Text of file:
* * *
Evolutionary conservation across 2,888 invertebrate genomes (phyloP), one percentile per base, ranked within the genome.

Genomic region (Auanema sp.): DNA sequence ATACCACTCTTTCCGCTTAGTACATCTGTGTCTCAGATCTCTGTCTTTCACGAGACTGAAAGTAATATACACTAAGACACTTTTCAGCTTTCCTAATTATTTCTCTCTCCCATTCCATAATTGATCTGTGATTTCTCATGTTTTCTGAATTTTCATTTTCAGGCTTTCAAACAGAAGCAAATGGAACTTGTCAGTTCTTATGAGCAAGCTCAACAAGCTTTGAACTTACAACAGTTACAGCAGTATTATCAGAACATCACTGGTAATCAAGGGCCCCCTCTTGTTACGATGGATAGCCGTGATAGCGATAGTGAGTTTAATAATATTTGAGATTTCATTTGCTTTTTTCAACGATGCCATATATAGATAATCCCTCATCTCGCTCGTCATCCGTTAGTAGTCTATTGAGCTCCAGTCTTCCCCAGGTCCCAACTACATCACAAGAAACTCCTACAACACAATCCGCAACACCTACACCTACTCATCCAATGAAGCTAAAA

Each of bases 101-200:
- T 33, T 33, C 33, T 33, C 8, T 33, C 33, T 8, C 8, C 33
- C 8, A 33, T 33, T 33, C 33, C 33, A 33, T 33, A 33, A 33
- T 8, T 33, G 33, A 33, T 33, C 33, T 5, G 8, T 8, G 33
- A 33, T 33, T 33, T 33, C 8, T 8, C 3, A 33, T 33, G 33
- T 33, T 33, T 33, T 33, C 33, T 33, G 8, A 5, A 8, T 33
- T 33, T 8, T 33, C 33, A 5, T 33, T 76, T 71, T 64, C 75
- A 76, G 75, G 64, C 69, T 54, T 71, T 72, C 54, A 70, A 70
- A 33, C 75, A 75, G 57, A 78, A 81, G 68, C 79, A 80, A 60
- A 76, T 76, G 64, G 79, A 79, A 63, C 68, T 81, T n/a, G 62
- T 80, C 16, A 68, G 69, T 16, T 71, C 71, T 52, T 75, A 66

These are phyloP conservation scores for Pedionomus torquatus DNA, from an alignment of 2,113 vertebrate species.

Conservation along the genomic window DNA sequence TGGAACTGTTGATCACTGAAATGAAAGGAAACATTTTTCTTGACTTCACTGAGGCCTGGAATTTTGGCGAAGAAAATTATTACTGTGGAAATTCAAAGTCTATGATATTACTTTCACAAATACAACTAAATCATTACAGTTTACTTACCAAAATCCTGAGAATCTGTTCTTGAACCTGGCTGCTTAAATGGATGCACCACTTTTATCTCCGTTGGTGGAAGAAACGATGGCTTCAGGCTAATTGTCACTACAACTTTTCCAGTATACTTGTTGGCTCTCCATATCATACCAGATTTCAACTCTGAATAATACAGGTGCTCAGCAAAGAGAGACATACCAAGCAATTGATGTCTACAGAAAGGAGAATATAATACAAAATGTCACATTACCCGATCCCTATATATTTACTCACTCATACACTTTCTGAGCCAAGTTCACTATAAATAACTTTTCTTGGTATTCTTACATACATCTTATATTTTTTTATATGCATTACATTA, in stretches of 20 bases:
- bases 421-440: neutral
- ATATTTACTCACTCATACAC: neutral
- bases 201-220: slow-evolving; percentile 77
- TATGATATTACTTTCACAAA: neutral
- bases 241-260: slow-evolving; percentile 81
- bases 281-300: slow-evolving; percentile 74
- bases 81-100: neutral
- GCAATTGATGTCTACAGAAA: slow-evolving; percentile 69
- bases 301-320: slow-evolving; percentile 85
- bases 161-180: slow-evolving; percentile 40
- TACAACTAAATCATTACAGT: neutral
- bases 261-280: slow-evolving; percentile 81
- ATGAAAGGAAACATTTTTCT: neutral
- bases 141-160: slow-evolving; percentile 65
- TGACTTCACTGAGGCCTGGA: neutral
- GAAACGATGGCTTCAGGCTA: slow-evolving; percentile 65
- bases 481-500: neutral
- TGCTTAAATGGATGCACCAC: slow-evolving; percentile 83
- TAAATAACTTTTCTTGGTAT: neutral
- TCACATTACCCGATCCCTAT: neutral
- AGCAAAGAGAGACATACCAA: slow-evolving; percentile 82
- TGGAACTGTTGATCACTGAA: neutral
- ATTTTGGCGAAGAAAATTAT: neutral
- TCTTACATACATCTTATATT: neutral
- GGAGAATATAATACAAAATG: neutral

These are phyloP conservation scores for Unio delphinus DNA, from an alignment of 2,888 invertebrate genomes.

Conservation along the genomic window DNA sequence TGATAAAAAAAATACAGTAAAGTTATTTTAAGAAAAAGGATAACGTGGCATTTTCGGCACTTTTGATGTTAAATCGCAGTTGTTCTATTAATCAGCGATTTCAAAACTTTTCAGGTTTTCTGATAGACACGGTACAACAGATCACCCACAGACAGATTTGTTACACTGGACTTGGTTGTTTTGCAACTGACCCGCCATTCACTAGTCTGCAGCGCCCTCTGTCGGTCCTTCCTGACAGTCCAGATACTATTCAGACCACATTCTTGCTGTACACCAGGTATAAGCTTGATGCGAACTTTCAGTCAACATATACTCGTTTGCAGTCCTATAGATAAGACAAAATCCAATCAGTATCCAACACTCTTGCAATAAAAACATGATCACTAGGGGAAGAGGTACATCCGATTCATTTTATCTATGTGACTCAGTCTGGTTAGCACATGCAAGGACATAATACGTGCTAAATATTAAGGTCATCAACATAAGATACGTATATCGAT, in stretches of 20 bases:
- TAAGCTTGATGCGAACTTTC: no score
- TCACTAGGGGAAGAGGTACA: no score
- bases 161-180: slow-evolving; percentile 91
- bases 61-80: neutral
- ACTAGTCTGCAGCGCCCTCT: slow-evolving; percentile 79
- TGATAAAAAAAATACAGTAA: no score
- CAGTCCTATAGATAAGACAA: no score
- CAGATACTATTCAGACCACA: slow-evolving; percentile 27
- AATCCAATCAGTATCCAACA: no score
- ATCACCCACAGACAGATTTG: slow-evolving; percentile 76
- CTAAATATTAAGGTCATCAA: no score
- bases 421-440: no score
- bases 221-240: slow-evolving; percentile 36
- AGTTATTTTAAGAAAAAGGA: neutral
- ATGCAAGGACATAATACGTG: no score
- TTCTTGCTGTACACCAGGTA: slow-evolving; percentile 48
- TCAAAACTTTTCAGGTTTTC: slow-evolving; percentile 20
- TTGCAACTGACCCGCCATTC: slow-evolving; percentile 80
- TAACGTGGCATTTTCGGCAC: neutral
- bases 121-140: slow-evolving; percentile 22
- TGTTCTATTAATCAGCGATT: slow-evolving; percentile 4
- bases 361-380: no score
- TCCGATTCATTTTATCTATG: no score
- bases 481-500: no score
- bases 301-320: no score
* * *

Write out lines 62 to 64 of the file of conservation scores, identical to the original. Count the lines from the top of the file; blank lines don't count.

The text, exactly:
- bases 121-140: slow-evolving; percentile 22
- TGTTCTATTAATCAGCGATT: slow-evolving; percentile 4
- bases 361-380: no score